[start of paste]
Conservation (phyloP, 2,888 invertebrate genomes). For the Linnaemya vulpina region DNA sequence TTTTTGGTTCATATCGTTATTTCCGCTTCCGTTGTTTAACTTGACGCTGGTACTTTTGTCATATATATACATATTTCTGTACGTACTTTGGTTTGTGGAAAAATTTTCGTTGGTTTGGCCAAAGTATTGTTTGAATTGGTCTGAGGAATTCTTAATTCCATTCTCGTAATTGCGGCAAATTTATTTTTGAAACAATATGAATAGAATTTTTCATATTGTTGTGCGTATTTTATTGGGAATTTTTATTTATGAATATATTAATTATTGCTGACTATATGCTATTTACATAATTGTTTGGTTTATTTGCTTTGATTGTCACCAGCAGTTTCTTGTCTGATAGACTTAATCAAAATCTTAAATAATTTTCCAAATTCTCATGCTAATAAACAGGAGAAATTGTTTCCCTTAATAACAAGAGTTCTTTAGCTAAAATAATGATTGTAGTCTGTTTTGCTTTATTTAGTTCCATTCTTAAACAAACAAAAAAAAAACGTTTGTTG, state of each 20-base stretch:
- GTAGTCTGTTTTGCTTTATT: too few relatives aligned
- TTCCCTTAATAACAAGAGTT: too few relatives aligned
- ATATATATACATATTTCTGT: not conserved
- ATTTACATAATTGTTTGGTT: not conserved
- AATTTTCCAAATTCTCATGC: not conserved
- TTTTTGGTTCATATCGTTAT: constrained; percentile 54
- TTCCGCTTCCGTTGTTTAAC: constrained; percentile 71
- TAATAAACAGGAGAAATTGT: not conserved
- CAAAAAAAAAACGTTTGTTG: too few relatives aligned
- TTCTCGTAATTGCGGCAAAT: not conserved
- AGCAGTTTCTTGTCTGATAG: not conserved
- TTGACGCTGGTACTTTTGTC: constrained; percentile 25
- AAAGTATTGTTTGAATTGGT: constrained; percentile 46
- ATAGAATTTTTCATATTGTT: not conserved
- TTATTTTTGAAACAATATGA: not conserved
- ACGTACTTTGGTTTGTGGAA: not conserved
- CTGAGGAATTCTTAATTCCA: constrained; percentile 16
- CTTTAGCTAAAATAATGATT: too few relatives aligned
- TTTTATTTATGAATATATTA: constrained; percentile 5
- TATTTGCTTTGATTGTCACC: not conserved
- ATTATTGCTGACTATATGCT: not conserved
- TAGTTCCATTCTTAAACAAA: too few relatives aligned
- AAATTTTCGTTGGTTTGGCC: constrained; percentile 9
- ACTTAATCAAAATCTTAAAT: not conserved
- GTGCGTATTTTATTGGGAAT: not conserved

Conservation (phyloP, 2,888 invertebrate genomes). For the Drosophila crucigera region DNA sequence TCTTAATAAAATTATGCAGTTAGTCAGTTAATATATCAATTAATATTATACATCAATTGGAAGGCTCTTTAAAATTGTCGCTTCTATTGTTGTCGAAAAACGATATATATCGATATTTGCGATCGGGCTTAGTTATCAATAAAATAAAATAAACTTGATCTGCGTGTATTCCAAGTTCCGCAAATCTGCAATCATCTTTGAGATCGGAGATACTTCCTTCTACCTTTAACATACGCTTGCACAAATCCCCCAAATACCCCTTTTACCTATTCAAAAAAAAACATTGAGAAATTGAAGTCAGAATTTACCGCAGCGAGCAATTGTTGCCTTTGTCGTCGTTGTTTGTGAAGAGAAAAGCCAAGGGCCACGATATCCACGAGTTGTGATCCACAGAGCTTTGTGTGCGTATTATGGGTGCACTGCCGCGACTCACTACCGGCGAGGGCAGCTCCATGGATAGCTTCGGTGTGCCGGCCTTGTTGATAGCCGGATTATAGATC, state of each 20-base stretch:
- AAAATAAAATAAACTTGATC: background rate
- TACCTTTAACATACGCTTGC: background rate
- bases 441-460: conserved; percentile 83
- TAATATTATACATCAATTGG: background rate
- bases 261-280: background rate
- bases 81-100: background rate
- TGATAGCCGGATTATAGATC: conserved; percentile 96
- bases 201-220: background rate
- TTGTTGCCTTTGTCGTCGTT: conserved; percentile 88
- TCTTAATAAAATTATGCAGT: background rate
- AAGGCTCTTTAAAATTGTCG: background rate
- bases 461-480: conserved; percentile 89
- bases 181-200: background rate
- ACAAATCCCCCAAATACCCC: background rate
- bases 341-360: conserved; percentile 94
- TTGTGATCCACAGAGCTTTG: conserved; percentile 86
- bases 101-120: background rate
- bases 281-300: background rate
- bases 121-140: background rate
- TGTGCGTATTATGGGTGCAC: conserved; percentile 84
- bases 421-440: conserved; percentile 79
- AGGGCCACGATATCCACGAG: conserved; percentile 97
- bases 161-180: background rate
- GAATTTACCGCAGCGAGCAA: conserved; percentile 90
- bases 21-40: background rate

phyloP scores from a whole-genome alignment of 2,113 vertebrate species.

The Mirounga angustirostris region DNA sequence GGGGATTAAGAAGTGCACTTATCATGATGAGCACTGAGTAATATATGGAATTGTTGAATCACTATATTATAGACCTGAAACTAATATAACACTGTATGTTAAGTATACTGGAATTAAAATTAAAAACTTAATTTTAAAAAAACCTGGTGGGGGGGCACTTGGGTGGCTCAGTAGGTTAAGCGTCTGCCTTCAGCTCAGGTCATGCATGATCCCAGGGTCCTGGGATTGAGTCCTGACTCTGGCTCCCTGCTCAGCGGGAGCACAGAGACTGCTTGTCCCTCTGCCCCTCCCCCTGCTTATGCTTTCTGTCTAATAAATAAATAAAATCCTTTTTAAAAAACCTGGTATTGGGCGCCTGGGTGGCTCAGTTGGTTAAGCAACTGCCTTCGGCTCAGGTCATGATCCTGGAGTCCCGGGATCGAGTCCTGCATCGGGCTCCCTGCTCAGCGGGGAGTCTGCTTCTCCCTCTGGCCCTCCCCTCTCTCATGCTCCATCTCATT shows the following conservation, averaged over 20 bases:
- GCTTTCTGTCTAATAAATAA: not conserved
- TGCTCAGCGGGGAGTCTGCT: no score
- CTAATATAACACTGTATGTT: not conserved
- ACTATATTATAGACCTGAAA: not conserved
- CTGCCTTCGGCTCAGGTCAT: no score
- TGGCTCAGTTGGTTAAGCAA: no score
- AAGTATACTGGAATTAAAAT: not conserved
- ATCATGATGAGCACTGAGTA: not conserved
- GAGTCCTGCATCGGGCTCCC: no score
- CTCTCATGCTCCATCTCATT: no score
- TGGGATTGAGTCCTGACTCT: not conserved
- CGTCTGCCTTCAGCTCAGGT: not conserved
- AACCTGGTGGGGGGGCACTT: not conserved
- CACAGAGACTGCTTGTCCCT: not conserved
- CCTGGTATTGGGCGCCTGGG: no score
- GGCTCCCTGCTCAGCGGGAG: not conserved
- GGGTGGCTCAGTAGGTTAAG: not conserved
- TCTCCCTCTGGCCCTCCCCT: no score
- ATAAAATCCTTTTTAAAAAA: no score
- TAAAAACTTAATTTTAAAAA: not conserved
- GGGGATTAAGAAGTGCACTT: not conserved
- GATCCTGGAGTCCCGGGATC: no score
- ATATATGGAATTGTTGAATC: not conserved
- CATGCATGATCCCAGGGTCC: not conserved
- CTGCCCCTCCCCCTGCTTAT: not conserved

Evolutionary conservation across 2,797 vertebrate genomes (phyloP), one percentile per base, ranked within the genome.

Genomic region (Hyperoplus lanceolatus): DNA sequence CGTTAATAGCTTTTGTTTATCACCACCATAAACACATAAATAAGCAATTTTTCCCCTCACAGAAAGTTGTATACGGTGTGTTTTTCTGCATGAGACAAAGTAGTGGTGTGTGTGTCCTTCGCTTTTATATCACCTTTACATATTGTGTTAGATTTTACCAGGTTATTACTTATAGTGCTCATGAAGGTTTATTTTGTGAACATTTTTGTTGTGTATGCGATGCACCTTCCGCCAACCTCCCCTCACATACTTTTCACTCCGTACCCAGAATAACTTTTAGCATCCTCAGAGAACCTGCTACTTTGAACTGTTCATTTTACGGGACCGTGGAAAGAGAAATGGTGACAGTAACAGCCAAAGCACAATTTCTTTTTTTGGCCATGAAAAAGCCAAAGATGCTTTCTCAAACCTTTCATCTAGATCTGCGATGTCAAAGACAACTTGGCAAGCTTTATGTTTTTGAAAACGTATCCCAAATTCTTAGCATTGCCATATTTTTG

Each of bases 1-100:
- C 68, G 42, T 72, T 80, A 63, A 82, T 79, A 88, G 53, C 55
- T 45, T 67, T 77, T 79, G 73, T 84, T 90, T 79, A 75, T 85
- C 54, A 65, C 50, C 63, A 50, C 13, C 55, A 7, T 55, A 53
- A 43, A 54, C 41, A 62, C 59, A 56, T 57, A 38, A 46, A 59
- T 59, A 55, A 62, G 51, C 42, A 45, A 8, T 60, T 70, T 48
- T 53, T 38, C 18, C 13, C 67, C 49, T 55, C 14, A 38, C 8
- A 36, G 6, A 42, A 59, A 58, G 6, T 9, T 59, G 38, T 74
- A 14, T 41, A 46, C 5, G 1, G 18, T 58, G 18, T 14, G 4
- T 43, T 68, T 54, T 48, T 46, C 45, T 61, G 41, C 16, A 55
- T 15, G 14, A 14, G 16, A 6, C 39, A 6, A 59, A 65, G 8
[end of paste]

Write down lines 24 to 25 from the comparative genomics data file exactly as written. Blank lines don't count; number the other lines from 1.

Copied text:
- AAATTTTCGTTGGTTTGGCC: constrained; percentile 9
- ACTTAATCAAAATCTTAAAT: not conserved